Student of Greatness: Pulitzer Prize-winning composer Aaron Jay Kernis performs his own works and works by classical composer Terry Riley Saturday at UCSC.
Avant Garde Night at the U
Pulitzer Prize-winning classical composer Aaron Jay Kernis heads to UCSC.
By Alex Gilrane
In the summer of 1991, Neil Young startled the rock music world when he chose the art-punk band Sonic Youth as his opening act for a three-month national tour. Young was an icon of California folk-rock, while Sonic Youth epitomized the gritty New York scene. It seemed an odd match at the time, but it wound up showcasing the deep connections that linked the bands.
Saturday night's remarkable pairing of works by the classical composers Terry Riley and Aaron Jay Kernis doubtless appears similarly baffling to many aficionados of contemporary classical music—and it is likely to prove similarly enlightening.
Riley, a longtime Californian, is credited with inventing Minimalism, which became a major subgenre of classical music following his In C in 1964, and went on to profoundly influence virtually every composer of our time. Kernis, who is very much based in New York, is beloved in many circles as the composer who helped rescue classical music from both the avant-garde dissonance and hyperintellectual Minimalism that dominated the scene for decades.
New Music Works, which opens its fall season with the mashup, is playing up the contrast between the two composers. "The musical worlds of New Yorker Aaron Jay Kernis and Californian Terry Riley," reads a note accompanying NMW's press materials, "are as far apart aesthetically as they are geographically."
Kernis, who will be here to perform two of his works, recognizes the obvious contrast between his and Riley's biographies. But he sees nothing incongruous about the match. In a telephone interview last week, he described a deep musical connection with Riley.
Rather than a reaction against Minimalism, Kernis says, his approach to composition is directly linked to the highly mathematical, "process-driven" music Riley and others were writing 20 years ago.
"When I was a student, back in the '80s, living in New York and also, for a while, in San Francisco, I felt intensely aware of all of the music around me," he says. "And I was very much reacting to what I was hearing at that time. I was very interested in 'serial music,' and in fact took some elements of it for my own work.
"What was missing in some of it, for me, was lyricism, melody. I was looking for an approach to harmony that was more personal—a narrative-driven approach rather than a process-driven approach. I wanted to make my melodic spectrum wider."
Ultimately, Kernis says, he sees the Minimalists as his musical forebears. "I'm very much a post-Minimalist." While he is eager to dispel the myth that his work is an essential rejection of the late-20th-century avant-garde, he also points out that Riley has come a long way since his early works.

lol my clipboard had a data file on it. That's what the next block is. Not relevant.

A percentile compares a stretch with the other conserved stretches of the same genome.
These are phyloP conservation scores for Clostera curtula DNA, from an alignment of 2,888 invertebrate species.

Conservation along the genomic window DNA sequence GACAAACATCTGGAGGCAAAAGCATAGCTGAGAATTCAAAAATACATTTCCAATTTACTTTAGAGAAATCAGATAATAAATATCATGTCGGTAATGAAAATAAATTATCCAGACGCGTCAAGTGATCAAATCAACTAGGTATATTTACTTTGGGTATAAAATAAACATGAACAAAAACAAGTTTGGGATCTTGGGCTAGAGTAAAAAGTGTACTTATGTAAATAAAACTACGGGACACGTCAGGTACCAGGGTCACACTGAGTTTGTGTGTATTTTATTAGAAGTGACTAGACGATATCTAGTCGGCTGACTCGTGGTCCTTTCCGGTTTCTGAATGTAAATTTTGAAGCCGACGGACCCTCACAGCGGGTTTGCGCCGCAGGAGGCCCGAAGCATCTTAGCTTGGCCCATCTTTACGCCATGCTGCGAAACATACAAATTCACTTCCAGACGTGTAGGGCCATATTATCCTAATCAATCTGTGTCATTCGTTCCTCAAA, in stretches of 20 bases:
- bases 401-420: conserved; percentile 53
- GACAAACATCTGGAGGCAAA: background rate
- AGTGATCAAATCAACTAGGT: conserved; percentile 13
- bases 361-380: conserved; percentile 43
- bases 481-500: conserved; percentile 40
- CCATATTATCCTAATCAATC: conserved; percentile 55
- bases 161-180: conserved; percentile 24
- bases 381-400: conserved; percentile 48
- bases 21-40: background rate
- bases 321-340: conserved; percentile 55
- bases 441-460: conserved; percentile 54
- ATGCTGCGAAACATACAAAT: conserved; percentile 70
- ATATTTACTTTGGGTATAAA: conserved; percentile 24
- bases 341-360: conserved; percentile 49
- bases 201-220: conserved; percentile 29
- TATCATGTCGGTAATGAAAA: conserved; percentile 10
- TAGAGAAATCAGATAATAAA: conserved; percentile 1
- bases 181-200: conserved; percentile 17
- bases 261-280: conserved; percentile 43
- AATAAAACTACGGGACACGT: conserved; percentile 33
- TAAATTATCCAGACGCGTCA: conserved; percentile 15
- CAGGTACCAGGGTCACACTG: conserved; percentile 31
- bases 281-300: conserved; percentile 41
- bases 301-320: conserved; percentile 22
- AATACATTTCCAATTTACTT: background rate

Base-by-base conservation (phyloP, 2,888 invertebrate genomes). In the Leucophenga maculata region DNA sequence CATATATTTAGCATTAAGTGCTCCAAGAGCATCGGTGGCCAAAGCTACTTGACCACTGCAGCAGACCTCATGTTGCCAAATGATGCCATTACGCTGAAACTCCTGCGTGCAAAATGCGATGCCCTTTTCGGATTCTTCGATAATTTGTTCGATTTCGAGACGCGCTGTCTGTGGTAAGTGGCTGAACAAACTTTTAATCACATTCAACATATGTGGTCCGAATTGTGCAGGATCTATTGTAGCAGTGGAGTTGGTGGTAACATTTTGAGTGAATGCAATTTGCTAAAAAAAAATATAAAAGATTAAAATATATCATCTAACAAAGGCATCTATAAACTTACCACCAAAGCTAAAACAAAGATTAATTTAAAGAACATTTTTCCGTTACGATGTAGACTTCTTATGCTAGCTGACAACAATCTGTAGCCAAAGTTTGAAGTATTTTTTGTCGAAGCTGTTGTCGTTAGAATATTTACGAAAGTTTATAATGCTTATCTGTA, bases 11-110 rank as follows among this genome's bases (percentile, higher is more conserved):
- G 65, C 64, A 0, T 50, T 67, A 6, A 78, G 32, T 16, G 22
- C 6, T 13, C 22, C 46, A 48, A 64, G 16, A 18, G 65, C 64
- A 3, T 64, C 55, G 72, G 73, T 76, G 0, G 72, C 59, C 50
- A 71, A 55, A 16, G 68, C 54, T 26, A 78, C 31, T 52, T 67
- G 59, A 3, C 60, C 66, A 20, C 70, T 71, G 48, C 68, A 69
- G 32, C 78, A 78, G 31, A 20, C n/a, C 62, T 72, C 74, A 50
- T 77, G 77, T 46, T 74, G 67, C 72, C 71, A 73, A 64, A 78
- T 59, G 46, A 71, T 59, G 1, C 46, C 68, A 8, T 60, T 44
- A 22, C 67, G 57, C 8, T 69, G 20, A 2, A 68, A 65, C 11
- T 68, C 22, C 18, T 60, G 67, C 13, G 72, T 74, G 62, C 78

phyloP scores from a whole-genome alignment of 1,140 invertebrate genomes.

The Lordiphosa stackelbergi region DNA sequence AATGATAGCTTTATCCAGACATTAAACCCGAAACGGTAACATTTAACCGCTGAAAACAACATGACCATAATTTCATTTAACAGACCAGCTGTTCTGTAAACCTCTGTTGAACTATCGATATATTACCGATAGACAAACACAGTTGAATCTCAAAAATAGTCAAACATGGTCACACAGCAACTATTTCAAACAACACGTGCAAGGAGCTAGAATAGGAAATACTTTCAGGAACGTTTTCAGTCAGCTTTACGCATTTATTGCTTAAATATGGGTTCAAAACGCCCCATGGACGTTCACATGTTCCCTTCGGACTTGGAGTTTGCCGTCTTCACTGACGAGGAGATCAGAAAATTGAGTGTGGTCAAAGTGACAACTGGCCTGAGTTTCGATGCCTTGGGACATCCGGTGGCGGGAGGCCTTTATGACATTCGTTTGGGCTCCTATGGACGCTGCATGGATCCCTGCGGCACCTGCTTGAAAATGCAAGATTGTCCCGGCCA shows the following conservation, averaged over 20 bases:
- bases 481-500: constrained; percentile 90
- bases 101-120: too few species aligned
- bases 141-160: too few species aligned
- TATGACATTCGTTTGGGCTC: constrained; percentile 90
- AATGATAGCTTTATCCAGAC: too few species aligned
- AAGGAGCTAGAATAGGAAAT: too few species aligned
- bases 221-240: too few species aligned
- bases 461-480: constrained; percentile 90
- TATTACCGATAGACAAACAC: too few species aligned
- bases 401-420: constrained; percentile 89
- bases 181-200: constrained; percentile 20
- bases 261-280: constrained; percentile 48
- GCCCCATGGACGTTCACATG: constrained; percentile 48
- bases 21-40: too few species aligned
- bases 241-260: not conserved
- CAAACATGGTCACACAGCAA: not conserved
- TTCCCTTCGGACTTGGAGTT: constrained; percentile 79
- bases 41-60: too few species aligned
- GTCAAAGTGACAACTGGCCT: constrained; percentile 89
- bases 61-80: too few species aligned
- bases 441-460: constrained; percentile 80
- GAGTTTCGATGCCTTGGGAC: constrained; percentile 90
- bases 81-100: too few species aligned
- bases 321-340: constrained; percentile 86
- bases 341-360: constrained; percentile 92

"Certainly, for my part, I haven't thought of him as a Minimalist for some time," Kernis says. "Especially in some of the longer works. The same is true for virtually all of the early Minimalists—certainly John Adams—while there are elements of Minimalism, some of them have become major maximalists!"
The bridge between the two composers is the esteemed guitarist David Tanenbaum. He will perform on two Riley pieces, including one, Quando Cosas Malas Caen del Cielo (When Bad Things Fall From the Sky), that approaches something like "maximalism" over the course of its three movements. Riley wrote the piece as a work of "community service" rather than going to jail after being arrested for a protest against the war in Iraq. According to the program notes, the piece begins with "the energy and spirit" of the peace march, moves on to suggest Riley's loneliness in jail and his determination to continue, and concludes with "a profound meditation on war ... and the feelings Riley had when the bombs started falling on the first day of the war."
Tanenbaum will join the composer (on piano) along with Ann Moss (soprano) and Axel Strauss (violin) for Kernis' Two Awakenings and a Double Lullaby, a recent work inspired by the birth of Kernis' twins, which references the number 2 in various ways that might reflect a quasi-Minimalist affection for mathematics. Two Awakenings is accompanied by meditations on light and birth.
The evening's six pieces together offer a glimpse of the vast range of musical and emotional territory that these two composers have separately charted over their careers—a map of at least two musical worlds.
KERNIS AT THE KEYS: THE MUSIC OF AARON JAY KERNIS AND TERRY RILEY, plays Saturday, Oct. 6, at 8pm (7:15pm pre-concert talk with Aaron Jay Kernis and Philip Collins) at Music Center Recital Hall, UCSC, 1156 High St., Santa Cruz. $10 students/$15 seniors/$18 general. 831.459.2159.
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